[ back ] 32. An excellent discussion of Heraclid rights over Messenia and Laconia, with attention to their legal aspects in the framework of classical Greek law, is found in Natoli 2004:68–73. The Argolid, of course, was Heracles’ own fatherland. Elis was attributed to Oxylus by the Heraclidae as a reward for his help, but at the same time, Oxylus also had ancestral claims over the region and his, too, was a return (see Ephorus FGH 70 F 115 and Prinz 1979:307). Arcadia was left alone because its king Cypselus had concluded an alliance with the Heraclidae before they invaded the Peloponnesus (Pausanias 8.5.6) or because he had outsmarted the Heraclidae (Polyaenus 1.7), but, in any case, the Arcadians’ right to their land was based on having always been there, as everybody admitted since the fifth century at the latest (see Herodotus 2.171.3). For reflections of fourth-century politics in these versions of Elean and Arcadian archaiologia, see below.
[ back ] 33. Piérart 2001:37. On the Heraclid pedigree of the Argeads and on Philip’s interest in it, see Huttner 1997:65-85. On the letter of Speusippus to Philip, where Heracles’ deeds provide multiple justifications for Philip’s expansionism, see now Natoli 2004 (favoring its authenticity).
[ back ] 34. On the development of the myth of the return of the Heraclidae, I recapitulate here the conclusions formulated in Luraghi 2008:48–61. The author should warn the reader that scholarly consensus places the origins of the myth of the division among the Heraclidae rather earlier, sometime between the second half of the seventh century and the sixth; but see Luraghi 2008:59–60 and below in the text.
[ back ] 35. For a comprehensive presentation of the evidence, see Prinz 1979:206–313, to be supplemented with the new evidence on Euripides’ Heraclid tragedies mentioned below. The extent to which any of these stories conveys any amount of reliable historical information is irrelevant here; for some orientation on the matter see Vanschoonwinkel 1991:331–366 and especially Eder 1998.
[ back ] 36. Tyrtaeus fr. 2 West2.
[ back ] 37. Pindar Pythian 5.69–72. For the equivalence of Nestor’s kingdom and Messenia, see also Pindar 6.35 (490 BCE).
[ back ] 38. On Euripides’ Cresphontes, see especially Harder 1985; further bibliography in Biagetti 2009:423. Note that Euripides’ Polyphontes, in spite of being Cresphontes Senior’s brother, is never mentioned as one of the sons of Aristomachus, Cresphontes’ father; see Luraghi 2008:61n50 and Biagetti 2009:439n93. On Polyphontes, see also Harder 1985:9–11.
[ back ] 39. On Temenus and Temenidai, see Harder 1991. Tentative dating not based on historical arguments points to the last two decades of the century. On the intricacies of Peloponnesian politics after the Peace of Nicias, Seager 1976 remains the best account.
[ back ] 40. Thucydides 5.69.1; see Luraghi 2008: 56n34.
[ back ] 41. See however below n42. On the origins of Pisatans and Triphylians, see Nafissi 2003:26–27 and respectively Giangiulio 2009 and Ruggeri 2009 with further references.
[ back ] 42. More precisely, the Spartans seem to have invoked a version of early Heraclid-Dorian history in the Peloponnesus that made their conquest of Messenia legitimate—if Isocrates’ Archidamus really reflects arguments used by the Spartans at this time; see below.
[ back ] 43. On the Messenian tribes, attested at Ithome/Messene, Thouria, and Korone, see Luraghi 2008:230–231 with references to the evidence.
[ back ] 44. Pausanias 10.10.5. Archaeological evidence and the political message of the monument are discussed in Salviat 1965.
[ back ] 45. On the fate of Cresphontes’ son in Euripides and in later sources, see now Biagetti 2009:439–450. Cypselus father of Meropes: Nicolaus of Damascus FGH 90 F 31 (generally taken to depend on Ephorus; Jacoby 1926:234–235 and 243) and Pausanias (8.5.6 et al.). Political meaning of the Arcadian connection: Luraghi 2008:62–63 with refs. (to which add now Biagetti 2009).
[ back ] 46. On Oxylus’ return to Elis see Ephorus FGH 70 F 115. On the development of Elean myth-history in the fourth century, see especially Sordi 1994 and Gehrke 2003:18-19. Oxylus in Euripides (Temenus or Temenidae): TGF (68)–(69) i = POxy 2455 fr. 9.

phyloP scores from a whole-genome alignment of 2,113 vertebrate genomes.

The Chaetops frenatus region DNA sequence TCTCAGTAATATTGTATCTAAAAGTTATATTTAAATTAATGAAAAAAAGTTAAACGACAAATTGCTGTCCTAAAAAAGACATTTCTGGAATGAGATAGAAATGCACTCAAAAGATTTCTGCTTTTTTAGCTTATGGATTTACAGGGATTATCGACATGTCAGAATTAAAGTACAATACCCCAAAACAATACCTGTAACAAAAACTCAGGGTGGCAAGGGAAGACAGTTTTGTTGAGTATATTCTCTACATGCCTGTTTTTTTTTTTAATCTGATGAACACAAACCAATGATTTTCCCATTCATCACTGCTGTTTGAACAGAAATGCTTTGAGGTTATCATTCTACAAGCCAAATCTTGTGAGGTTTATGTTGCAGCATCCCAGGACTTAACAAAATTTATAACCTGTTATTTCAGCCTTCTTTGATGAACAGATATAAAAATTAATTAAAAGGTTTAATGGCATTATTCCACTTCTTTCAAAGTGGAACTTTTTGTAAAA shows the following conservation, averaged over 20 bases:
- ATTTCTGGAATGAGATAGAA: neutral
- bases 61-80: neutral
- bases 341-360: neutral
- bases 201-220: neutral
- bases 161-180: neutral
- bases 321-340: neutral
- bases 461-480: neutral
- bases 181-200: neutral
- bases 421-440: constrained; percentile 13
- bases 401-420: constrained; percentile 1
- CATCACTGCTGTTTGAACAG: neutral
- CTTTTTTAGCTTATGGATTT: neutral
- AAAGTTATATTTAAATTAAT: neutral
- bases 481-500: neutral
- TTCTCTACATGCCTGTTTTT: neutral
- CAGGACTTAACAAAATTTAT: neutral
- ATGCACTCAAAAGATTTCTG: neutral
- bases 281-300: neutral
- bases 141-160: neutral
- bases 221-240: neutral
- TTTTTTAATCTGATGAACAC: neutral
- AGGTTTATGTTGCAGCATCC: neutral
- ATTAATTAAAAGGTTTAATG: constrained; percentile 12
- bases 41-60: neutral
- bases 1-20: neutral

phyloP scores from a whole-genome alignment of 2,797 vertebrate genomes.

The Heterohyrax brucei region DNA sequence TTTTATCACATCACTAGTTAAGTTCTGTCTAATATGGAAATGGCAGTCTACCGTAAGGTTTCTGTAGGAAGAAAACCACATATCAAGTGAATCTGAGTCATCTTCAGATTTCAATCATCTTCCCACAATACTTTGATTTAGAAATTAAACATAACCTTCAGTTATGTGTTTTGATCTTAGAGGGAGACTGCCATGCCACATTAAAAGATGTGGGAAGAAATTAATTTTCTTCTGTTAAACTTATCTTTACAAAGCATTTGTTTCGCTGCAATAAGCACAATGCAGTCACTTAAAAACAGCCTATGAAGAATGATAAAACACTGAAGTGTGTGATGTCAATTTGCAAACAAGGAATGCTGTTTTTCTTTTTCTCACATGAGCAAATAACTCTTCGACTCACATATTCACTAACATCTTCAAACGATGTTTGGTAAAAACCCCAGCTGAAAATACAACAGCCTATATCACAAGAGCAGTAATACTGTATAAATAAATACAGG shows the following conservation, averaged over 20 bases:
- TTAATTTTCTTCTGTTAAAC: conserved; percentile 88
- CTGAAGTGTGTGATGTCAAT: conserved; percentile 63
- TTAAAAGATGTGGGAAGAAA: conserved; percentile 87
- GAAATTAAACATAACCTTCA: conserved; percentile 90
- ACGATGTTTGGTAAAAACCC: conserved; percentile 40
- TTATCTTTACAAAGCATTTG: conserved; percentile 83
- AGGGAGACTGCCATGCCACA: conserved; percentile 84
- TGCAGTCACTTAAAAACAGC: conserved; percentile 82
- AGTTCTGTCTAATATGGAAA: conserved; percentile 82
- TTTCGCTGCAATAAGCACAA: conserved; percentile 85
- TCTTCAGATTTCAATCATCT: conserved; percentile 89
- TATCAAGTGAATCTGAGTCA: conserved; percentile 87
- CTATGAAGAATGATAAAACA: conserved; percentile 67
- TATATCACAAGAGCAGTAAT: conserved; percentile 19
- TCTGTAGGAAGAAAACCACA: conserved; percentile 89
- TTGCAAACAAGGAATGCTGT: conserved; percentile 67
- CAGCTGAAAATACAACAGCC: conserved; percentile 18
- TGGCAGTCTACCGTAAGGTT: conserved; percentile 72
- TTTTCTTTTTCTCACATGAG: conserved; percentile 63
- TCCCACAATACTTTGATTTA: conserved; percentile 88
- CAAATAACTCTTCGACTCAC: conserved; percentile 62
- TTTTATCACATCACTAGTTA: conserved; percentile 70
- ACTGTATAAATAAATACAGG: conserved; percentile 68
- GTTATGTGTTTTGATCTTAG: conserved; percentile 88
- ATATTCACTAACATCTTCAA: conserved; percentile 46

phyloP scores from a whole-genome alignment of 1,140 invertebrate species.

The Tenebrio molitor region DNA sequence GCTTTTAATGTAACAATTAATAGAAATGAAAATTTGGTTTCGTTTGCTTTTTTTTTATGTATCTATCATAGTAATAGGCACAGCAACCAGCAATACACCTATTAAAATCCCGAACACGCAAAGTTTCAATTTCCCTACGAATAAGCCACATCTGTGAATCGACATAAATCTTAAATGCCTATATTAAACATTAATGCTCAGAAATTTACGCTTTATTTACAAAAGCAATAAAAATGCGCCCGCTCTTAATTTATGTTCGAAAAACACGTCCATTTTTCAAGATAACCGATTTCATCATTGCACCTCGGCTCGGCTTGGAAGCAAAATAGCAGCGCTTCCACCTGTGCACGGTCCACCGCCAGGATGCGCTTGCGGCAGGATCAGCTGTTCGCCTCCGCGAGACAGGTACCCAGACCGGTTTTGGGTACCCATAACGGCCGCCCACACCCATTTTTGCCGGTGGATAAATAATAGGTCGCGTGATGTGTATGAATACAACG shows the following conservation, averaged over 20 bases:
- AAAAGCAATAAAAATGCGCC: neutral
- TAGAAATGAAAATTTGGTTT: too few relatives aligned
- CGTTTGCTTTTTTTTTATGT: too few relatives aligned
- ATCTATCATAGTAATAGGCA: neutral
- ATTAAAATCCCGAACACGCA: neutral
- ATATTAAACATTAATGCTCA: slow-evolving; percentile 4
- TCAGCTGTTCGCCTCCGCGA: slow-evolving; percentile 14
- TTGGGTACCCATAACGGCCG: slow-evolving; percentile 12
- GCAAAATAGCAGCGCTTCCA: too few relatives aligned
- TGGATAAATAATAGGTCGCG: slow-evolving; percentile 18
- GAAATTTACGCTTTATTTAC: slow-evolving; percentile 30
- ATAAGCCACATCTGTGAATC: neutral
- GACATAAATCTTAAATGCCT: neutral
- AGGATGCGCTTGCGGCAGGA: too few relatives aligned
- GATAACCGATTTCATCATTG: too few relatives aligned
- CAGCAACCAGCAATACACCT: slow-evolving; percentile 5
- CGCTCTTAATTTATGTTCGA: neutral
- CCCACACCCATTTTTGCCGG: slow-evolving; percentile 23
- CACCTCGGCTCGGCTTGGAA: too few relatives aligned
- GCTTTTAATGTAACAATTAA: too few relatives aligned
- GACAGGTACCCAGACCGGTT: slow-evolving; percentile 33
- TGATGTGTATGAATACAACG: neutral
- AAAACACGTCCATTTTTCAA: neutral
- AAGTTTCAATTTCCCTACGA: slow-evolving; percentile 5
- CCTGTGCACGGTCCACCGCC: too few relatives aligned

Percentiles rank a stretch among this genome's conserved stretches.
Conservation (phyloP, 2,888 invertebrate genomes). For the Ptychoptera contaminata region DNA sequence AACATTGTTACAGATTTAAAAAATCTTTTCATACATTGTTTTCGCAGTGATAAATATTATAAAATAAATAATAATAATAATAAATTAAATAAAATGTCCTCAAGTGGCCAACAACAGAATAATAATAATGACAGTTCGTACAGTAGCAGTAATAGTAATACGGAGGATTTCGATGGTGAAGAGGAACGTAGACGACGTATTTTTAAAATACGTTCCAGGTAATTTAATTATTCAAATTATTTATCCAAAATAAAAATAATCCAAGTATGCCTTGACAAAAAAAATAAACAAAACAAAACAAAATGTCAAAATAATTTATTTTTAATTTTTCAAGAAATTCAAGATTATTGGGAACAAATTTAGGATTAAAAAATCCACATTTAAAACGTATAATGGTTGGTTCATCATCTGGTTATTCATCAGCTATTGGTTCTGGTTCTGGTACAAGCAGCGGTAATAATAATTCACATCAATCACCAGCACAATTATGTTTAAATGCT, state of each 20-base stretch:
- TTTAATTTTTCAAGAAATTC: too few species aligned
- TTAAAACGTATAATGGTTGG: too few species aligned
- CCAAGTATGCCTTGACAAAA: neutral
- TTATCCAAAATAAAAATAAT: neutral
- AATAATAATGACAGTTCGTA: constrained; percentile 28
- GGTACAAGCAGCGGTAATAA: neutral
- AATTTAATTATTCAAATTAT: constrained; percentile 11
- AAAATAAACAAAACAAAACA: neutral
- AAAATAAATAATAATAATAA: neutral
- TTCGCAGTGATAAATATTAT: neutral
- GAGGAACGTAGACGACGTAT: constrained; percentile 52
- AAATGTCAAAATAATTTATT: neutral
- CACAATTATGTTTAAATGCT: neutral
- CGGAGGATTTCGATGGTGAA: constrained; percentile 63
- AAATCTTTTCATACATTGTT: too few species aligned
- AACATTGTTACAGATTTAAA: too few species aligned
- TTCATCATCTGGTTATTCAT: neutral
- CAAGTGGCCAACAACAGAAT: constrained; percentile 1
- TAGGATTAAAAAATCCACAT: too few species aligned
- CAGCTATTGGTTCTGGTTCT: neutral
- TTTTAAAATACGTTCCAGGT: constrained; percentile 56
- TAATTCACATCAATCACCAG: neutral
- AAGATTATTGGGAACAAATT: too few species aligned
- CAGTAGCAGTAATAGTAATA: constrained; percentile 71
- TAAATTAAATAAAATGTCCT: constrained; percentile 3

[ back ] 47. The epigram is quoted by Ephorus, FGH 70 F 122a; for a date in the late fifth or early fourth century, see Jacoby 1926:4–5 and Sordi 1994:140–141. The connection between Aetolia and Elis was probably revamped in connection with the alliance at the time of the war between Sparta and Elis, but earlier versions of it appear to have existed, see Gehrke 2003:12–13.
[ back ] 48. Isocrates Archidamus 22–25. On the use of Isocrates’ Archidamus as evidence, see Luraghi 2008:55n32.
[ back ] 49. See Isocrates Panegyricus 61–63 and Panathenaicus 42–46. It may be significant that in the earlier speech Isocrates basically used the portion of the story of the Heraclidae that was commonly referred to in eulogies of Athens, i.e. the protection they were offered against Eurystheus by the Athenians (cf. Herodotus 9.27; on the topicality of this episode of Athenian myth-history, the illuminating observations in Canfora 1999:32–38), while in the later one he is more specifically referring to the stories associated with the final return of the Heraclidae to the Peloponnesus.
[ back ] 50. Plato Leges 3.683c–693c; the supposed Messenian attack on Sparta is mentioned again in 3.698e. On the political message of Plato’s depiction of Peloponnesian history, see Dušanić 1997. On Plato’s Messenian war, see Luraghi 2008:177–180.
[ back ] 51. On this, see the perceptive observations of Andrewes 1951:41n3.
[ back ] 52. See Jacoby 1926:24, based especially on FGH 70 F 121, where Naupactus, which Philip assigned to the Aetolians in 338 BCE, is said to be Locrian. Momigliano (1975:694–696) thought that Ephorus’ remarks on Boeotia’s favorable position for a maritime hegemony (FGH 70 F 119) could not have been formulated much later than 350 BCE.
[ back ] 53. Fornara 1983:42n63. For Jacoby, Ephorus was “unworldly” (“weltfremd,” Jacoby 1956:96) and his mentality was “shallow and petty-bourgeois” (“platt und spießbürgerlich,” Jacoby 1926:23)
[ back ] 54. See Momigliano 1966:347–365 and 1975:683–706 (both originally published in 1935). Insight in the purpose and logic of this part of Momigliano’s research is provided by a letter of Momigliano to his teacher G. De Sanctis from 1930 published in Polverini 2006:15–16.
[ back ] 55. Momigliano 1975:697–702.
[ back ] 56. On Ephorus’ views on the Theban hegemony and on the reasons for its ultimate failure, see Momigliano 1966:361–365.
[ back ] 57. On the Trikaranos, see Anaximenes FGH 72 T 6 (= Pausanias 6.18.5) and 72 F 20–21. According to Pausanias, Anaximenes composed the Trikaranos in the style of Theopompus, so that everybody in Greece believed Theopompus to be the author and hated him for that. The attribution to Anaximenes has generally been accepted in modern scholarship, but see Mazzarino 1966:384–388 for very perceptive arguments in favor of Theopompus. In any case, the work remains an important historical witness of the cultural and political context in which Ephorus wrote.
[ back ] 58. It is only for Book 1 that this view be said to be really substantiated by the evidence; see the persuasive reconstruction of Andrewes 1951.